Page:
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More From the Ack-Mac Complaint

I’ve been going through the amended complaint as I have time, and a few things stand out. For one, it seems that there is great effort for pinning all the wrongs in Wayne. It looks to me, reading between the lines, that Wayne got along with Angus McQueen, but maybe didn’t get along so well with his son Revan, who took over the business.

I’m intrigued by this accusation:

LaPierre also structured certain “back-scratching” relationships to siphon money to pet projects that the NRA would otherwise be prohibited from financially supporting. Upon information and belief, the NRA makes improper expenditures to directly support Youth for Tomorrow, by making charitable contributions to a third-party charity that in turn donates the money to Youth for Tomorrow, an organization for which Susan LaPierre acted as President.

But even more by this one:

Brewer’s relationship with Angus was toxic from the outset. . For over 20 years, Brewer has had a strained relationship with Angus and a resentful, disrespectful attitude toward him and other McQueen family members. In fact, his personal history of animosity with the McQueen family, his anti-gun political sentiments, and his parade of prior ethical violations raised numerous eyebrows among NRA officials. Brewer was often disrespectful to the McQueen family, voicing frequent professional criticisms about AMc, slow-paying for the services his law firm received from AMc, and vocalizing his disdain for AMc’s relationship with the NRA due to his own political sentiments against Second Amendment rights. Indeed, Brewer has had 20 years, as a family member and AMc client, gaining key insight into AMc’s business strategy and the personal lives of the McQueen family. In that role, and as a McQueen family member, he apparently saw something that he coveted: the prestigious public-relations work that AMc provided to the NRA.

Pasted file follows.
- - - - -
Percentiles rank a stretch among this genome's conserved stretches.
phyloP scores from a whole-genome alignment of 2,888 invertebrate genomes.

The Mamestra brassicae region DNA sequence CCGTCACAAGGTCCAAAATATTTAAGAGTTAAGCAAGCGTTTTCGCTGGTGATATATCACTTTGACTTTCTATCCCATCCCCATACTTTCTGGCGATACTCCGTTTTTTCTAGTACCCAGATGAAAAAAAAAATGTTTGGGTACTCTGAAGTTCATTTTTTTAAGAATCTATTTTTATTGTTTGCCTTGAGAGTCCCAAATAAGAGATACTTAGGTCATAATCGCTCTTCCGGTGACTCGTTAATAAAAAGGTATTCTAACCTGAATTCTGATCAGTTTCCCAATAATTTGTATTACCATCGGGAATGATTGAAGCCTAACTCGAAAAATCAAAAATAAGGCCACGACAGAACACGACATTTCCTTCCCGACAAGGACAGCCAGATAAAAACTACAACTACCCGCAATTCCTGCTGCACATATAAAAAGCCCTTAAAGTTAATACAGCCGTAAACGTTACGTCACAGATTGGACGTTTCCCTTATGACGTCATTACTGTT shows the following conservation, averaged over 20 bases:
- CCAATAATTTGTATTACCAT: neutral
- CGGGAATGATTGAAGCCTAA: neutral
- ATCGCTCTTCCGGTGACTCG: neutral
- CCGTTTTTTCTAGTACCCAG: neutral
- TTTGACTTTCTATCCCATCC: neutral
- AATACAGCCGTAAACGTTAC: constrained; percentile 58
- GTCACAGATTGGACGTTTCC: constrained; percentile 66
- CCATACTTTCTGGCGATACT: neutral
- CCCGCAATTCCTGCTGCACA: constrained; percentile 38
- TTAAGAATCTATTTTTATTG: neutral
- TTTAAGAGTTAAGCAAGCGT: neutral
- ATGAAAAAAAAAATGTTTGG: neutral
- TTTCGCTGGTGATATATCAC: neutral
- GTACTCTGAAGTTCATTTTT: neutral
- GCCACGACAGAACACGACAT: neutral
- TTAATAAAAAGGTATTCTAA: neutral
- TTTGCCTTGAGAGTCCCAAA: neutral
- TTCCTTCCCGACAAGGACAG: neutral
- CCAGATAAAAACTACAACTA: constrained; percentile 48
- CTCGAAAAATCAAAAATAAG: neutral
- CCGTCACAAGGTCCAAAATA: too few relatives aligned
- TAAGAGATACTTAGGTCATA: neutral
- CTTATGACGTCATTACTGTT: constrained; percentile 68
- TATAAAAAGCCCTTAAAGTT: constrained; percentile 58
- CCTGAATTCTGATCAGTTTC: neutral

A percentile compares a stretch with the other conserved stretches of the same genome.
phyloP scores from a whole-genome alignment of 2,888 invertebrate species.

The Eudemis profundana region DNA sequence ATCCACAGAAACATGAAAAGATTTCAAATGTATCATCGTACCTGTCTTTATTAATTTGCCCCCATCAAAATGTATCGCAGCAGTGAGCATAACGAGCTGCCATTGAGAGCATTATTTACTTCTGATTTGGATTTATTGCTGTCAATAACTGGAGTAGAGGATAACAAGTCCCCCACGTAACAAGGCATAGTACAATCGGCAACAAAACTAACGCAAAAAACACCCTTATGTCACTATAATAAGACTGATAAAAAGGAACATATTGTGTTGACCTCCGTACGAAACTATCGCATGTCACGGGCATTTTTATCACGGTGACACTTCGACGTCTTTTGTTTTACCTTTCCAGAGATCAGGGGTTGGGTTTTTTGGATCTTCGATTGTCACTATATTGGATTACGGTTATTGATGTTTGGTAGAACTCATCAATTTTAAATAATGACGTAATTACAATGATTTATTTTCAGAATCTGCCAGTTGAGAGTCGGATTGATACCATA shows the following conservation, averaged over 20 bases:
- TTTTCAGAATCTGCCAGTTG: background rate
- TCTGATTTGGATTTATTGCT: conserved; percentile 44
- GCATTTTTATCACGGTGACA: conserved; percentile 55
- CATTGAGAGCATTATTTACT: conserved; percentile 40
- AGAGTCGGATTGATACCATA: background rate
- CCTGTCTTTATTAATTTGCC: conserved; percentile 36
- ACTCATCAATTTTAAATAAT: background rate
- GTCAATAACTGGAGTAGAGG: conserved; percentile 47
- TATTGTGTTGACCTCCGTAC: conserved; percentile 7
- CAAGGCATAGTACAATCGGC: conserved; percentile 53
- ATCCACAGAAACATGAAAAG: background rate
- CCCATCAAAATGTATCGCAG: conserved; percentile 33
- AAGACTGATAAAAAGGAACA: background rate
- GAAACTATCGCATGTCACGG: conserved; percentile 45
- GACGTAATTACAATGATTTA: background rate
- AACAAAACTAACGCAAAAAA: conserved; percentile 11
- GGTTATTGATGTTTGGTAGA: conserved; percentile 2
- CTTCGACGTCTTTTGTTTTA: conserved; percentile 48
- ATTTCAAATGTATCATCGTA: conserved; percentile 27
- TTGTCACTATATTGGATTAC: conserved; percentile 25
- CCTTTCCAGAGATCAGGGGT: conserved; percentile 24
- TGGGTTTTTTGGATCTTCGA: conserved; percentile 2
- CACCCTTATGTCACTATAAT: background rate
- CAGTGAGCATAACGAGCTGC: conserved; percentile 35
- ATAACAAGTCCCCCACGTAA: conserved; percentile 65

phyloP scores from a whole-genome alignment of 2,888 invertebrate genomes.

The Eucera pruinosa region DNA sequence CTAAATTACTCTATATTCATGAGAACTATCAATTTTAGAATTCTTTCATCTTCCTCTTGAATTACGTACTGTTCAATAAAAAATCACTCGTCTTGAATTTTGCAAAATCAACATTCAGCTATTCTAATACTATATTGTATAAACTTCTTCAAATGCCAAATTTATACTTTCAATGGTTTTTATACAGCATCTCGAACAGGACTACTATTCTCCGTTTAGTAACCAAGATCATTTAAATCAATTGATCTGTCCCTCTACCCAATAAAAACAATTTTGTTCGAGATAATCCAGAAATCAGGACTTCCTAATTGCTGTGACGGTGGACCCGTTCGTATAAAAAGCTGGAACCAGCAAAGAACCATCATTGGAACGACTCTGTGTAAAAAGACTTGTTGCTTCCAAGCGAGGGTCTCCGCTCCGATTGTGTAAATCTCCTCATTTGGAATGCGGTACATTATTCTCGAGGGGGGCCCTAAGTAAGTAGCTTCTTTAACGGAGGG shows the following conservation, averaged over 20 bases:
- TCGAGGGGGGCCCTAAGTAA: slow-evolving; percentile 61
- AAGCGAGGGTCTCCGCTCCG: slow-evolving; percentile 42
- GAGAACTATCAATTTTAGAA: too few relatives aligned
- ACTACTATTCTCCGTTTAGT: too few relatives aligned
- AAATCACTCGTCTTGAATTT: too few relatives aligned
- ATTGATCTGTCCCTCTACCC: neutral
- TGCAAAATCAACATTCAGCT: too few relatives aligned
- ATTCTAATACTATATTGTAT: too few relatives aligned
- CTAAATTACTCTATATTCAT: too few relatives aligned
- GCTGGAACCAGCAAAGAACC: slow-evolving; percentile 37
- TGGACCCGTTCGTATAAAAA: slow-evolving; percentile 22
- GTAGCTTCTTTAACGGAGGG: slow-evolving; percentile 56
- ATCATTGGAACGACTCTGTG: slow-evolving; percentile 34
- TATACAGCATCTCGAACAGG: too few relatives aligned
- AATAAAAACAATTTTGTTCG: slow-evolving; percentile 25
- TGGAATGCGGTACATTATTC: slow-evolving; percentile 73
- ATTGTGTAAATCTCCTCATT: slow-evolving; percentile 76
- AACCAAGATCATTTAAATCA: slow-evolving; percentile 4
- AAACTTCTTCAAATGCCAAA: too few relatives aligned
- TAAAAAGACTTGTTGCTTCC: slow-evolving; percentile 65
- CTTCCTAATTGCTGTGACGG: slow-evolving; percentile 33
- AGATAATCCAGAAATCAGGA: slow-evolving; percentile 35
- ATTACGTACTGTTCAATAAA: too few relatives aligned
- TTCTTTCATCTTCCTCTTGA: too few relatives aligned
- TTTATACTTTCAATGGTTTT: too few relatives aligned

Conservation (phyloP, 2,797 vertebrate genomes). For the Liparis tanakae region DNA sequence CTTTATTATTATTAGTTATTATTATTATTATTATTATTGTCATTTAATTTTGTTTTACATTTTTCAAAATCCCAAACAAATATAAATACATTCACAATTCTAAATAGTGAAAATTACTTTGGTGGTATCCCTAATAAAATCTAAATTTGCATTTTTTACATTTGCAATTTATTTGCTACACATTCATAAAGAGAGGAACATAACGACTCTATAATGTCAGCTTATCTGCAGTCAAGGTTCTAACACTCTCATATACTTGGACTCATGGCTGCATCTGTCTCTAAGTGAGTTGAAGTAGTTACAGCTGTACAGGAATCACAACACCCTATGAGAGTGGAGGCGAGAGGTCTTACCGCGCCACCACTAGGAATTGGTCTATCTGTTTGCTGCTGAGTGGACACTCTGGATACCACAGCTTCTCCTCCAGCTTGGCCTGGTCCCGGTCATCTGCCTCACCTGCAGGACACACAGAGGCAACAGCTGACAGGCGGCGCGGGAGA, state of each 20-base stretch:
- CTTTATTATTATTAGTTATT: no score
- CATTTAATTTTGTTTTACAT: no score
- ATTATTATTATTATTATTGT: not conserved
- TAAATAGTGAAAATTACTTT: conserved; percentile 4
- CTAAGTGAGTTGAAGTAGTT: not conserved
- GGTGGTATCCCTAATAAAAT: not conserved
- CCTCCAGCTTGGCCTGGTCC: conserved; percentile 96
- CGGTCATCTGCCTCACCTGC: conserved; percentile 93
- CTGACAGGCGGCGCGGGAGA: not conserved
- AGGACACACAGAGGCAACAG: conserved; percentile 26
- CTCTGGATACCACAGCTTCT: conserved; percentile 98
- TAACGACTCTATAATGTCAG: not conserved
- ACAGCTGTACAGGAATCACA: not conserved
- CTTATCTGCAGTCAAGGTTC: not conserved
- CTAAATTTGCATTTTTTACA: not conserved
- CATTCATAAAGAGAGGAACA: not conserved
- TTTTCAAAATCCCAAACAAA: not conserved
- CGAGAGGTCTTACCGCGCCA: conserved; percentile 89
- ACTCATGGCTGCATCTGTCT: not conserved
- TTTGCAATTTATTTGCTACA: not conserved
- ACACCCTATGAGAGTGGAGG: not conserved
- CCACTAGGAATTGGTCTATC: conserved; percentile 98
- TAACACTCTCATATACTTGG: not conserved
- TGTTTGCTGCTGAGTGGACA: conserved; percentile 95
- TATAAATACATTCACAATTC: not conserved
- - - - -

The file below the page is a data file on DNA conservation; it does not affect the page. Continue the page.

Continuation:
Keep in mind who the source is here, but if there’s any merit to this accusation at all by AMc, we’re in a lot of trouble. A LOT. Bitter and I have speculated whether Wayne might honestly be losing it. He’s at an age where mental decline is not out of the question.

The Continuing Daytime Soap Opera

John Richardson notes and amended complaint by Ack-Mac in their suit with NRA. What a mess this whole thing is. And John is right. We’ll be the ones paying the price. If there’s one thing I’ve learned in my involvement with non-profit management, the following things are priorities, in order:

  1. Keep grifters away from money. Or for smaller organizations, don’t let financially distressed people assume positions of power if you can possibly help it. NRA is big enough, the pot is going to be temping for even a well-to-do grifter. For smaller outfits, you can help things by trying to promote people who have enough money that the smaller outfit’s funds aren’t enticing enough to be worth the trouble.